Melatonin reduces age-related oxidaitve stress in the brain of age-accelerated mice. - GreenMedInfo Summary
Melatonin alters cell death processes in response to age-related oxidative stress in the brain of senescence-accelerated mice.
J Pineal Res. 2009 Jan;46(1):106-14. PMID: 19090913
Departamento de Morfología y Biología Celular, Facultad de Medicina, Universidad de Oviedo, Oviedo, Spain.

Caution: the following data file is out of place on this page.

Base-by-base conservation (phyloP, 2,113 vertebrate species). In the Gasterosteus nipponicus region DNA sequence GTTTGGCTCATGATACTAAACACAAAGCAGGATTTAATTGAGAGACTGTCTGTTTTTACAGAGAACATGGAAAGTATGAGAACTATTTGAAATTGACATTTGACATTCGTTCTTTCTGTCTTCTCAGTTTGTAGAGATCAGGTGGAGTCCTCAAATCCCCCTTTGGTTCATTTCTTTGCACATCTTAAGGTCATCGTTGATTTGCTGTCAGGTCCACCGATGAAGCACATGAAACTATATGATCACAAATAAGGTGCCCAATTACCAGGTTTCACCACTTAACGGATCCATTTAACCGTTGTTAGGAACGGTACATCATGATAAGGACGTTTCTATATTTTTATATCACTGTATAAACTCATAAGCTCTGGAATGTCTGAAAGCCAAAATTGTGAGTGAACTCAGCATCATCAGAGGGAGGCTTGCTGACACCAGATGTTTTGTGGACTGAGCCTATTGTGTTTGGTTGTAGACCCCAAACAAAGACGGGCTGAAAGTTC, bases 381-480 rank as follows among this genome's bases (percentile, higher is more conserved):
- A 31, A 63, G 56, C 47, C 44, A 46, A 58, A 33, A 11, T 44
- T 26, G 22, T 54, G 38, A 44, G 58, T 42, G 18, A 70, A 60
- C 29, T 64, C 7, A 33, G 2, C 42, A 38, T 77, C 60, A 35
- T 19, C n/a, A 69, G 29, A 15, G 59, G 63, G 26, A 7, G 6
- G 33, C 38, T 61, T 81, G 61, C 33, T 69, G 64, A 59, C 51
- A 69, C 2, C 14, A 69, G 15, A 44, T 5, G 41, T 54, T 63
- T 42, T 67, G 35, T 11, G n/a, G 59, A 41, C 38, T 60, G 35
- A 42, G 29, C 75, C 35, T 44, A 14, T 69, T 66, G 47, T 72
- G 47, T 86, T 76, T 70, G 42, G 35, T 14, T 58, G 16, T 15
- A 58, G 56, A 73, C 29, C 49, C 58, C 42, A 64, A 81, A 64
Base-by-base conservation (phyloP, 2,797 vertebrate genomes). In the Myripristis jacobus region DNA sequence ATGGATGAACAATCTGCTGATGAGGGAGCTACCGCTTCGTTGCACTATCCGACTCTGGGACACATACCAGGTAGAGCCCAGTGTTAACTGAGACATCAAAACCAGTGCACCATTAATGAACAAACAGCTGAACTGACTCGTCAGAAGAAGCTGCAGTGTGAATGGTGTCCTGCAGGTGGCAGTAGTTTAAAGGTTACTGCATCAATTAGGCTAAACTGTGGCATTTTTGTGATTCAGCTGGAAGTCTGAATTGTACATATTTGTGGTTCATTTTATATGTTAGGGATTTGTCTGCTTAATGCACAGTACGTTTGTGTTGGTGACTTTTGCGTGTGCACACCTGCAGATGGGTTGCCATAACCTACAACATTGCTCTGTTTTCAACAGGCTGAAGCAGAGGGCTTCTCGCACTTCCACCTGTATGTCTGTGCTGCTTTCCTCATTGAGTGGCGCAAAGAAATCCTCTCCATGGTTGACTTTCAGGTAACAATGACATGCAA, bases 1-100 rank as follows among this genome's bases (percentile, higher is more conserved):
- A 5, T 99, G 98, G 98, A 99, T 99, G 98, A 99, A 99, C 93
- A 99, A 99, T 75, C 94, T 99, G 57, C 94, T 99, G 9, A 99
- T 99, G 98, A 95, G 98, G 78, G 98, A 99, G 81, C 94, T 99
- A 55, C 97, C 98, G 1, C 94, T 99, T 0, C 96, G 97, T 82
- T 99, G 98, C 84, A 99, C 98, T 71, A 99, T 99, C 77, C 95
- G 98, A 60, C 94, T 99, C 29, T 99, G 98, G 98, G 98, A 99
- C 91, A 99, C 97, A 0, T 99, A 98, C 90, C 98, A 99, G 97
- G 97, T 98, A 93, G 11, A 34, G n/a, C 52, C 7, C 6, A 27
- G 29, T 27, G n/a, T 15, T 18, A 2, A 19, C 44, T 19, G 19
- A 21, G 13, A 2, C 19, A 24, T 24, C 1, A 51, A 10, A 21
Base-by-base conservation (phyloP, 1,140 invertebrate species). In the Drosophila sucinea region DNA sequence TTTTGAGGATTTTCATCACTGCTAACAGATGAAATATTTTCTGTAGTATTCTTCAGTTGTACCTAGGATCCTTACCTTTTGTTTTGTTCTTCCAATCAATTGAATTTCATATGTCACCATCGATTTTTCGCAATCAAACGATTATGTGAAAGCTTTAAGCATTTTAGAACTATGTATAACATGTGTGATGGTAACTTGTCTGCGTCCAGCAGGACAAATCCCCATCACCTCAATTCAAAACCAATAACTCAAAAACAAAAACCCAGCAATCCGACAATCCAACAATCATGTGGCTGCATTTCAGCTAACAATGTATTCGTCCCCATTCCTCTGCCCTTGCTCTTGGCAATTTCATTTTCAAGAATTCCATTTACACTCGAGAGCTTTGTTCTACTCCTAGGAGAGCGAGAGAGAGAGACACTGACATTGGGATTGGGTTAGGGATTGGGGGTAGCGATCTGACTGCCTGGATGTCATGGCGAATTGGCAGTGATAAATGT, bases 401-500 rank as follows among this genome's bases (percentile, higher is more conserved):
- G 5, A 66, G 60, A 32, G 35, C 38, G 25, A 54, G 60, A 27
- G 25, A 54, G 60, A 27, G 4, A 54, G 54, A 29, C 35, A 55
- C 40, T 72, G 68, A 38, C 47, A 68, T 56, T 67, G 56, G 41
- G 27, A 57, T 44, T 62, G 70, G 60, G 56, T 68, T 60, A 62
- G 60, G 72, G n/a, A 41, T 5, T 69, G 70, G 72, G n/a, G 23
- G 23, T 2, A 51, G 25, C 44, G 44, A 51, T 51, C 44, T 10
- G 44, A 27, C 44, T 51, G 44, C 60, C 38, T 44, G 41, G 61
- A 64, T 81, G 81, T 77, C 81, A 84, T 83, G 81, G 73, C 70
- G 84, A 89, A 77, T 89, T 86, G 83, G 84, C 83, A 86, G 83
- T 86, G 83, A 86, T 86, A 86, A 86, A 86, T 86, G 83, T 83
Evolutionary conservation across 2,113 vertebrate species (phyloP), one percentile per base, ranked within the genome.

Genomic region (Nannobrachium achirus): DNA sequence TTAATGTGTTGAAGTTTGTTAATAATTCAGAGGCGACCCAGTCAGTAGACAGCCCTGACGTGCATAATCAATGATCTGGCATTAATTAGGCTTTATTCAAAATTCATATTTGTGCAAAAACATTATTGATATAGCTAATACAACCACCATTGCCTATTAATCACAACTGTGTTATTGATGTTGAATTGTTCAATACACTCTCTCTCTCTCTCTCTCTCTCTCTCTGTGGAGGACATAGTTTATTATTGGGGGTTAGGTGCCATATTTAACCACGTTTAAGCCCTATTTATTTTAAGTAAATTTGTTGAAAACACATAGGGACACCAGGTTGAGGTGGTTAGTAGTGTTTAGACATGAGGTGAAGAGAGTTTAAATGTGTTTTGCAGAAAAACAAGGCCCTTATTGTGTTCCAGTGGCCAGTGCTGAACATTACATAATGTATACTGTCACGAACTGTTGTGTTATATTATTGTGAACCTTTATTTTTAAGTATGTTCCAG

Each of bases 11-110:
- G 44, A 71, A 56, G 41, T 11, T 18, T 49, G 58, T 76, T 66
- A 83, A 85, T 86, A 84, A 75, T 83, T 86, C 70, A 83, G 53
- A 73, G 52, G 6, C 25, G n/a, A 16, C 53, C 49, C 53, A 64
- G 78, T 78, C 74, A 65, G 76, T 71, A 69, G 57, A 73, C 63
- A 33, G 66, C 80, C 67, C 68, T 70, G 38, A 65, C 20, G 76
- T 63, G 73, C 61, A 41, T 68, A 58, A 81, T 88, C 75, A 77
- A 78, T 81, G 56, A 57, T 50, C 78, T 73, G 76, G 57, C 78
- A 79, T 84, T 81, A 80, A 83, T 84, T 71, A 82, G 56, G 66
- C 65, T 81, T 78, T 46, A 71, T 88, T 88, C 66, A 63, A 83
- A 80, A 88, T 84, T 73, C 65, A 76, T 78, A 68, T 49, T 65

We studied the effect of age and melatonin on cell death processes in brain aging. Senescence-accelerated prone mice 8 (SAMP8) and senescence-accelerated resistant mice (SAMR1) at 5 and 10 months of age were used as models of the study. Melatonin (10 mg/kg) or its vehicle (ethanol at 0.066%) was administered in the drinking water from 1 to 9 months of age. Neurodegeneration, previously shown in the aged brain of SAMP8 and SAMR1 at 10 months of age, may be due to a drop in age-related proteolytic activities (cathepsin D, calpains, and caspase-3). Likewise, lack of apoptotic and macroautophagic processes were found, without apparent modification by melatonin. However, the caspase-independent cell death, owing to high p53 and apoptosis-inducing factor (AIF) levels, might be an alternative pathway of cell death in the aged brain. The main effects of melatonin treatment were observed in the aged SAMR1 mice; in this strain we observed a marked increase in antioxidant activity (catalase and superoxide dismutase). Likewise, a key antioxidant role of apoptosis-related proteins, Bcl-2 and AIF, was suggested in the aged brain of SAM mice, which was clearly influenced by melatonin. Moreover, the age-related increase of lysosomal activity of cathepsin B and a lysosomal membrane-associated protein 2 supports the possibility of the maintenance of lysosomal viability in addition to age-related impairments of the proteolytic or macroautophagic activities. The effectiveness of melatonin against the oxidative stress-related impairments and apoptosis during the aging process is, once more, corroborated in this article.